The Girls by Emma Cline
|The Girls by Emma Cline|
|Category: Literary Fiction|
|Reviewer: Amy Etherington|
|Summary: Intriguing and eloquently written, The Girls is dark but thoroughly engrossing. Inspired by the infamous Manson Murders, Emma Cline explores the raw yet dangerous power of human relationships through the eyes of a lonely teenage girl in this beautifully executed début.|
|Buy? Yes||Borrow? Yes|
|Pages: 368||Date: June 2016|
|Publisher: Chatto & Windus|
|External links: Author's website|
California. Summer 1969. Fourteen year old Evie Boyd is a thoughtful yet bored teenager from a broken home. The attention she craves is nowhere to be found in the form of her neglectful, serial dating mother, or even in the friendship of her fickle best friend Connie. Abandoned by those around her, Evie's path collides with Suzanne – a mysterious older girl who introduces Evie to a strange yet thrilling new life, offering her the intimate relationship her life back home lacks.
The Girls is a thrilling and beautifully written début novel. The prose is simply engrossing and it's written in an eloquent style that was nothing short of splendid to read. Despite having left my teen years behind, I can strongly remember what it felt like to be Evie's age – to be fourteen and tortured by your own inner turmoil, the making and breaking of friendships, trying to discover your identity and who you want to be. Emma Cline's craftsmanship perfectly captures the teenage mind as Evie learns to make sense of the world around her, and this strange new life she suddenly finds herself in.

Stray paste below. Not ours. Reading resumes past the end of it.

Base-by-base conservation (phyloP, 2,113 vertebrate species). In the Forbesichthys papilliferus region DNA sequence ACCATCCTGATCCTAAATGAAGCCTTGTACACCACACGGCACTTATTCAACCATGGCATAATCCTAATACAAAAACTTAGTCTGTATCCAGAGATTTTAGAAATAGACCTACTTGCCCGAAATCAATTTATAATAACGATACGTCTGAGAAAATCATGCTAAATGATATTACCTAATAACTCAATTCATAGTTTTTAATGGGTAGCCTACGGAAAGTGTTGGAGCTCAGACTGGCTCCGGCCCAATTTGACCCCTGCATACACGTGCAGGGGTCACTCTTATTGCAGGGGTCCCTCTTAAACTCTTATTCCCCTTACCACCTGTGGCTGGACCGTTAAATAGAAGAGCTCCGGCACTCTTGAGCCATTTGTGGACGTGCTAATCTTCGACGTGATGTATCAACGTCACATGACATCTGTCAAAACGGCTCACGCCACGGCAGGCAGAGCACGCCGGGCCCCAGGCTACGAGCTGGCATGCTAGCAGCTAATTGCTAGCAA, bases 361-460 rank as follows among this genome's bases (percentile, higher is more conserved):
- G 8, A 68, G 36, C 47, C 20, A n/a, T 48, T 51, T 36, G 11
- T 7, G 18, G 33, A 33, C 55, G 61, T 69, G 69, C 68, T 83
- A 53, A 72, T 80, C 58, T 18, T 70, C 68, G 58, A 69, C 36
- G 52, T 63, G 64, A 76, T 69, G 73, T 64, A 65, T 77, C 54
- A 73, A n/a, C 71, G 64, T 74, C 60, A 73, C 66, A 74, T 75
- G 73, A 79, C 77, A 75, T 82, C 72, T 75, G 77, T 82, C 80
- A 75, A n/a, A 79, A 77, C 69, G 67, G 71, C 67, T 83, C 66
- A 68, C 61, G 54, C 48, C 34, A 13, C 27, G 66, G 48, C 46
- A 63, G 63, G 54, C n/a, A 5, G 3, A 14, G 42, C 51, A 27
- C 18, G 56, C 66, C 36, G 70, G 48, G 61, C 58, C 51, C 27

While Evie is an interesting and relatable protagonist, the subject matter of the story is dark and perhaps appears scarier since it is told through the eyes of a young girl, whose naïve teenage mind still blinds her to the dangers in society. The story is loosely based on the Manson Murders which took place in California around this time and since it's told in a non-linear narrative, you are fed subtle hints of what will happen and how things will eventually end. The narrative is dreamlike; everything appears hazy which did make the story feel fragmented in parts, but I believe that's how it's meant to be read. The Girls isn't the kind of novel where you try to work out how it will end; you already have a clear understanding of where things are going and the thrill comes from simply how it is written, thanks to Cline's delicate use of language.
Despite being able to appreciate this novel as a stunningly written piece of work, I didn't completely love it. I can't quite pin down why, but the subject matter of the story is not a light one and the explicit scenes concerning sex and drugs did occasionally feel a little heavy. The writing was a pleasure to read even if the context was dark which made the reading experience interesting to say the least. At times it seemed as though not very much was going on - you follow Evie as her friendship with Suzanne develops and the watch as the events she becomes swept up in begin to unfold. It's slow but well-paced, and clever in its build-up of tension. Without revealing too much, the story brilliantly captures the power of human relationships, which is stunningly executed and while at times shocking, I'm glad I had the opportunity to read it.
Thank you to the publishers for sending a copy to The Bookbag.
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You can read more book reviews or buy The Girls by Emma Cline at Amazon.co.uk.
You can read more book reviews or buy The Girls by Emma Cline at Amazon.com.
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